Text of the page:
Descartes created the gap between modern man and his knowledge in his Discourse on Method. Resolved to accept nothing as known except that which was certainly established by the Method, he considered how to live until his fund of knowledge had been built up:
In planning to rebuild one’s house it is not enough to draw up the plans for the new dwelling, tear down the old one, and provide stones and other materials useful for building, and obtain workmen for the task. We must see that we are provided with a comfortable place to stay while the work of rebuilding is going on. Similarly in my own case; while reason obliged me to be irresolute in my beliefs, there was no reason why I should be so in my actions. In order to live as happily as possible during the interval I prepared a provisional code of morality for myself, consisting of three or four maxims which I here set forth.1
What is the cognitive status of the contents of Descartes’ “provisional code of morality?” It is not knowledge, since it is not a product of the method and it is only the method that gives knowledge. Descartes cannot give us a truly reasoned defense for why his provisional code is better than another, since reason pertains to the method, and the provisional code is that by which he lives while awaiting the results of the method. At most, he can provide an account of how it was that he chose this code rather than another. And that is what he does. He describes three “maxims” that he adopted and an account of his thinking in adopting them. The account is not a matter of philosophy strictly speaking or science, but of subjective history, being the story of how Descartes the man came to adopt his moral maxims.
The provisional code, then, is a matter of subjective preference. It is the code by which Descartes the man lives. It is his “comfortable place to stay” while Descartes the thinker builds a magnificent new dwelling with the method. Descartes the man, living by the provisional code of morality, does not know in the full sense of the word. Only Descartes the thinker, who participates in the method, is privileged to know. On the other hand, Descartes the thinker does not act. His existence consists of an abstract participation in the method.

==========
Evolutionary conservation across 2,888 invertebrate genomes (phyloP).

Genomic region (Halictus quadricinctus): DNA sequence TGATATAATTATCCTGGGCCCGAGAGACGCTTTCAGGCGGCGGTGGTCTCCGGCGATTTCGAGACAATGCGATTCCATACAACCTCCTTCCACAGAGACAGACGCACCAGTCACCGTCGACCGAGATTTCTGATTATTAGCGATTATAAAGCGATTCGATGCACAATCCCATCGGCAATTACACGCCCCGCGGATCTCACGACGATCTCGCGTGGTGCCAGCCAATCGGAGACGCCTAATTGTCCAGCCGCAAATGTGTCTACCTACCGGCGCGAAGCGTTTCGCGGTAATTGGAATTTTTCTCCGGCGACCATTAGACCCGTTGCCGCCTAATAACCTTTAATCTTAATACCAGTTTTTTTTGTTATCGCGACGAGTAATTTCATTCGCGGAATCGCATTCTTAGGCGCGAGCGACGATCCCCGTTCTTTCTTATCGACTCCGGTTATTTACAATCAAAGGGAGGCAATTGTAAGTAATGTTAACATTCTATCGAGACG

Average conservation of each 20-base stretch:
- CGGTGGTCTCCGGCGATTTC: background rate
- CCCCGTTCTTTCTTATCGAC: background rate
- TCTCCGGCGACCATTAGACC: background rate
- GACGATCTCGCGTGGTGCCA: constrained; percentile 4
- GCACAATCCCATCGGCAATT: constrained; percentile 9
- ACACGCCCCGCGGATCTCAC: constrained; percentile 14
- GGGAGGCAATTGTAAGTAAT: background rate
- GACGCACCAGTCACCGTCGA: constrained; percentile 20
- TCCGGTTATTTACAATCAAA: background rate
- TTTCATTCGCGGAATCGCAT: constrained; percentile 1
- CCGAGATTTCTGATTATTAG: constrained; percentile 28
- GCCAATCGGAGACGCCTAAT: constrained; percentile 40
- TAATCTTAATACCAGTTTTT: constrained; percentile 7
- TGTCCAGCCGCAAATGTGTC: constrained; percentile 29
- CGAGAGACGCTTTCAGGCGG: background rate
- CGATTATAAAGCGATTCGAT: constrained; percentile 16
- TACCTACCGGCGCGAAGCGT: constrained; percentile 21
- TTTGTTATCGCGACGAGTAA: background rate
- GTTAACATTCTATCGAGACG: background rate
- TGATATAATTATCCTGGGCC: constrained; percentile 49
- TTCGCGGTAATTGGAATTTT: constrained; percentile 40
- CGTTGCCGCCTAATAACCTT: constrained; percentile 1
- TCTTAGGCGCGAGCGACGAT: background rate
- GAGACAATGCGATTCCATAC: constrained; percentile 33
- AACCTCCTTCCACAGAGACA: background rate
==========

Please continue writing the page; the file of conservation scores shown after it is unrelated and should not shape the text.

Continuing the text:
Let us use a concrete case to flesh out the distinction between man as an actor and man as an abstract thinker. Archimedes of Syracuse, of “Eureka!” fame, was a forerunner of the modern scientist and a great mathematician. The geometry he studied was the same geometry that inspired Descartes to develop his method. When the Romans conquered Syracuse, the Roman commander gave orders that the life of the famous scientist Archimedes was to be spared. A Roman soldier came upon Archimedes drawing figures in the sand. The soldier demanded of Archimedes his name and Archimedes, absorbed in his geometrical investigation and impatient at the interruption, merely responded “Don’t disturb my circles”, whereupon the soldier slew him for his impertinence. The soldier had addressed his question to Archimedes the man, but unfortunately for Archimedes, it was Archimedes the thinker, lost in abstraction, who responded. The soldier demanded an act from Archimedes, specifically a response to his question, but in his existence as a thinker Archimedes was not an actor in the world, and indeed resented a call back to the world.
We in the modern world typically see the death of Archimedes as the straightforward story of the death of a martyr to science. The difference between the ancient and the modern worlds is that, while the ancient world respected Archimedes and what could be known through the mode of abstract thought, it also noticed that man as he acts in the world can know, and should know. Ancient tragedy had its source in the exposure of the paradoxes and contradictions inherent in human existence and their consequences. The tragedy of Archimedes was that Archimedes the mathematician still existed as Archimedes the man, and as a man existence put certain demands on him that could not be ignored. While coming to know, in abstraction, some wonderful new theorem of geometry, Archimedes the thinker was ignorant of what Archimedes, the man, needed most urgently to know, specifically that a Roman soldier was holding a sword over him. Archimedes paid for that ignorance with his life.
Now ethics pertains to man as he acts in the world. If ethics is to be a matter of knowledge, then man as he acts in the world must be able to know. Therefore the ethics of Plato is discussed through the person of the man Socrates in his concrete existence, not in abstraction. And Socrates the man is a knower, not merely a subscriber to a provisional morality while “real thinking” goes on somewhere else. The most significant thing that Socrates knows, ethically speaking, is that ethics exists only for man in his concrete existence. In the dialogue Crito, Socrates is in prison awaiting execution. His friend Criton begs him to escape, assuring him it could be easily arranged. Socrates refuses, and Criton offers a number of arguments to convince him: Public opinion will think Socrates a fool for having acquiesced to exactly what his enemies wished for him, he needs to live in order to educate his sons, money for bribing the guards is easily found. Socrates does not respond to these arguments directly; instead he shows Criton how he is missing the point entirely: